Over $100 million in fake medical bills found in SC health care fraud, prosecutor says

More than 40 people were charged with federal crimes for their roles in health care…

Over 0 million in fake medical bills found in SC health care fraud, prosecutor says

More than 40 people were charged with federal crimes for their roles in health care fraud schemes across South Carolina and Georgia, resulting in hundreds of millions of dollars in fraudulent bills, the U.S. Attorney’s office said Wednesday.

Many of them were medical professionals, according to a news release issued by Peter McCoy, the U.S. Attorney for South Carolina, and Bobby Christine, his counterpart in Georgia.

During a news conference, law enforcement called the joint investigation Operation Rubberstamp.

Four doctors and a nurse were charged last week in a telemedicine-based health care fraud and kickback conspiracy, involving more than $100 million in fraudulent billings in South Carolina, the U.S. Attorney’s office said. Dozens have previously been charged, McCoy said.

The medical providers are accused of signing prescriptions online, often without meeting or speaking with the patients, according to the release.

Additionally, charges were filed against eight people and one corporation related to a health care fraud and kickback conspiracy that used offshore call centers and fraudulent telemedicine to bill hundreds of millions of dollars for durable medical equipment that was not necessary, the U.S. Attorney’s office said.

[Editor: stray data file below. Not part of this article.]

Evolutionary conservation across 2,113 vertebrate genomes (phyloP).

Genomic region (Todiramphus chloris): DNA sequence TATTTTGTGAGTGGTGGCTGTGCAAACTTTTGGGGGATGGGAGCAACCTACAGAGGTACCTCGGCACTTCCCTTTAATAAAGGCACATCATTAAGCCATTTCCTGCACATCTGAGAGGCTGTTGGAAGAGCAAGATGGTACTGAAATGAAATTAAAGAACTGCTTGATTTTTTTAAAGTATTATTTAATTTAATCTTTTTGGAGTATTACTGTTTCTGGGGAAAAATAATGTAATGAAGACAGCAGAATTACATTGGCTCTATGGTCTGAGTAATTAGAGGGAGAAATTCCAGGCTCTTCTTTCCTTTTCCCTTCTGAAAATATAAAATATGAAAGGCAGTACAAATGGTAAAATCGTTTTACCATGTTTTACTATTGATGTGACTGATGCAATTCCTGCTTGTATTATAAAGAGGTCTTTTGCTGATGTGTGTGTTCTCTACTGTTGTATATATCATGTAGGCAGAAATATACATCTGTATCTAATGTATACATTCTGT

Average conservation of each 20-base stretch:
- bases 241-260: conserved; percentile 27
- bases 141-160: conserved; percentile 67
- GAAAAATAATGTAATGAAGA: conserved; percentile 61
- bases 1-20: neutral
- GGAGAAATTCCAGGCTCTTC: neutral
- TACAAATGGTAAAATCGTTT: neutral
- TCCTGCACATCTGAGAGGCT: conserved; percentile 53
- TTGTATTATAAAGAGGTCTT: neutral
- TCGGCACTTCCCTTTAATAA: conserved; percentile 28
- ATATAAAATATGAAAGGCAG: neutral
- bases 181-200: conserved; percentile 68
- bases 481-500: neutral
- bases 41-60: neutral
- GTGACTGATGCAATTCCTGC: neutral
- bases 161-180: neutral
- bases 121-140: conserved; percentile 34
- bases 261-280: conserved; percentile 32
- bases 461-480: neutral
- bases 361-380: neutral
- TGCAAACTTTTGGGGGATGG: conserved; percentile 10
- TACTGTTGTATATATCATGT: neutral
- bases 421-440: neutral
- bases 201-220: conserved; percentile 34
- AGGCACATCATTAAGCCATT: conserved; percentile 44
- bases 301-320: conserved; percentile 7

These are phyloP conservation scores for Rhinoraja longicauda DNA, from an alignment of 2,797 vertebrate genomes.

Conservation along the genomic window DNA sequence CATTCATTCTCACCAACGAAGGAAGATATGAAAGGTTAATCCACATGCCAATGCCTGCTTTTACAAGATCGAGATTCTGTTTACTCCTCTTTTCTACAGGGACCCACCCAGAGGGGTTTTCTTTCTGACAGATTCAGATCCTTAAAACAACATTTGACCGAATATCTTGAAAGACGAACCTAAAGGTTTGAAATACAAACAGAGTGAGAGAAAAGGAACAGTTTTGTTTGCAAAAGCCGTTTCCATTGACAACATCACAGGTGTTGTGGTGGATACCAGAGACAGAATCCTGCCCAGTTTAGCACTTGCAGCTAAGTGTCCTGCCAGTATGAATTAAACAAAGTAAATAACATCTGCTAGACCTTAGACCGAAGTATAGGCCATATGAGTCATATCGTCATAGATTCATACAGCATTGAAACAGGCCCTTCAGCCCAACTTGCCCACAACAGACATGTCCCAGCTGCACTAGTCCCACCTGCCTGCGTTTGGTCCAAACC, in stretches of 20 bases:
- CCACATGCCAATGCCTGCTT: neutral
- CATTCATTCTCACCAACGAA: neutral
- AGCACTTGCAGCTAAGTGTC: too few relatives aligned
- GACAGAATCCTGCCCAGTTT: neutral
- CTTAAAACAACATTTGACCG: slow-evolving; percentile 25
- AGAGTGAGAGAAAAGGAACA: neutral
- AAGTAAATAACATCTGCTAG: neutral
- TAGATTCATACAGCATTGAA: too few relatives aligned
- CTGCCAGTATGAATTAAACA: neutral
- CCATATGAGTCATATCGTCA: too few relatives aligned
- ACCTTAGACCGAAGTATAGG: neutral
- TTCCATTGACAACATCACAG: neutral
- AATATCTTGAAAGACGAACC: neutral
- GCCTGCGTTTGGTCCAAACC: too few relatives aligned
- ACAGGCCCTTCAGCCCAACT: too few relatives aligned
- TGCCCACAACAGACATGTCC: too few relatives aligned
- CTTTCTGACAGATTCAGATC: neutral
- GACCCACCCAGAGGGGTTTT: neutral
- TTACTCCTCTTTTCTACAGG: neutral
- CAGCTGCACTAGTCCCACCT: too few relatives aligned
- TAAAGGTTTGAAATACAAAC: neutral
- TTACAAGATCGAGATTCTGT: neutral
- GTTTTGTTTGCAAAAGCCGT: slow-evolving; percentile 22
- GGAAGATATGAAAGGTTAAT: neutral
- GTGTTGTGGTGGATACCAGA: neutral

“Those who steal from federal health care programs are taking money from the pockets of taxpayers. This is reprehensible,” McCoy said in the release. “Along with our federal law enforcement partners and our colleagues in the Southern District of Georgia, we have worked tirelessly to identify and prosecute those who seek to harm the citizens of South Carolina and Georgia. We have also ensured that millions of dollars have been returned, or will be returned, to these essential health care programs.”

McCoy said the fraud has grown during the COVID-19 pandemic. ”Bad actors” have gone from targeting people in rural areas who relied on telemedicine to get in touch with health care providers, to “criminals taking advantage of the pandemic,” where people scared of the coronavirus are using the online services more than ever before.

“Telemedicine has become a valuable tool for delivering health services in this time of pandemic. However, bad actors are abusing these tools to commit health care fraud,” Derrick L. Jackson, special agent in charge of the Atlanta region for the Office of Inspector General (OIG) of the U.S. Department of Health and Human Services (HHS), said in the release. “When marketing and so-called telehealth services are misused, alleged violators can expect aggressive investigation and swift prosecution.”

In Georgia, four people were charged in the telemedicine-based fraud and kickback schemes, adding to the 26 defendants previously charged, according to the release. Three of them were medical professionals who are accused of participating in the telemedicine-based scheme, which now collectively totals in excess of $1.4 billion in fraudulent claims, the U.S. Attorney’s office said.